In recent studies there has been a strong connection in hypertension/high blood pressure and poor oral health. High blood pressure is one of the may risk factors of heart disease. When a person suffers from poor oral health tartar and plaque accumulate on their teeth leading to gingivitis/gingival infection. When left untreated, plaque will eventually enter the blood vessels throughout the rest of the body and build up on the insides of the artery walls. Since blood has to work harder to travel through the arteries, the arteries sustain damage, which result in high blood pressure, restricted blood flow and a higher risk for heart disease.
Studies have shown those with poor oral health are more likely to develop hypertension as their oral conditions worsen. The study in the Nutrition and Metabolism Journal followed over 31,000 adults that exhibited gum disease, but had no prior history of hypertension. Over the course of 20 years about one-third of all gum disease patients eventually developed hypertension.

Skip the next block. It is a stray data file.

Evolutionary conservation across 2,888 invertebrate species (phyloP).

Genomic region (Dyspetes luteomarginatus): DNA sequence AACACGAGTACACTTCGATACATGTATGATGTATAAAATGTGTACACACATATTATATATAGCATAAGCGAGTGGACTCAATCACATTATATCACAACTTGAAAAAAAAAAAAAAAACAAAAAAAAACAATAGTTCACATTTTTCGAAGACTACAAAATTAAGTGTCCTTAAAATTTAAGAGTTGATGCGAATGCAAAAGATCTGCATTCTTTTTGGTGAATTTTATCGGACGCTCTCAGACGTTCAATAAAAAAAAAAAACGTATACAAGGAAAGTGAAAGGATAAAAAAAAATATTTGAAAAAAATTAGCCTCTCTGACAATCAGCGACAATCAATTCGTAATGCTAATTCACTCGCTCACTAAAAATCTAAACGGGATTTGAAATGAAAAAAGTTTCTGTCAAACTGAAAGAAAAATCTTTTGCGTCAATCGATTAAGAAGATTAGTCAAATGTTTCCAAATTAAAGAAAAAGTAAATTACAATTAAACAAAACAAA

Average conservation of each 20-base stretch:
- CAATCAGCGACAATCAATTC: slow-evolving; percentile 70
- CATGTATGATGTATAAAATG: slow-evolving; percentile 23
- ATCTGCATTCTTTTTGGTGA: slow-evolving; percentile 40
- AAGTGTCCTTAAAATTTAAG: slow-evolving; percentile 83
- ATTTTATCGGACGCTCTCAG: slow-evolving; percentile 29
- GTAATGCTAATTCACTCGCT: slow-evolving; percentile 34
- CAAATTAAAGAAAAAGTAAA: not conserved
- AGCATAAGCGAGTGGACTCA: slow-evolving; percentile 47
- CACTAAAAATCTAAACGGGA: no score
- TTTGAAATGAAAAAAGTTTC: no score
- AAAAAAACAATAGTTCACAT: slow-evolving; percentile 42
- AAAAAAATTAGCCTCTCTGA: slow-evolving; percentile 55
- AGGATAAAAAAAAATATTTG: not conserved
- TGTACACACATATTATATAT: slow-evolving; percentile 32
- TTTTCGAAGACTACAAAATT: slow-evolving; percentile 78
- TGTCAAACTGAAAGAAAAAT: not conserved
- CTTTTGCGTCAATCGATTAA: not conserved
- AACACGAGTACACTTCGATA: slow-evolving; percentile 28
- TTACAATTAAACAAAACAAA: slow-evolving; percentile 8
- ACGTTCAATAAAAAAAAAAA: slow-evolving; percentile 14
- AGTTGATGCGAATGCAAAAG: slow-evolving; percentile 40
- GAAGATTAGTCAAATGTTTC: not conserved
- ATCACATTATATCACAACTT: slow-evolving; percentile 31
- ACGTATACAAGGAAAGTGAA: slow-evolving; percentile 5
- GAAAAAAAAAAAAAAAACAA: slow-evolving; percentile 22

With the evidence between the connection of gingival infection and hypertension, we strongly encourage our patients to maintain excellent oral hygiene and 3-6 month preventive care appointments with the hygienist and dentist. By brushing thoroughly 2-3 minutes twice a day with daily flossing you can reduce your risk of gum disease. At every appointment at our office we will take your blood pressure and evaluate if a visit with your medical doctor would be needed.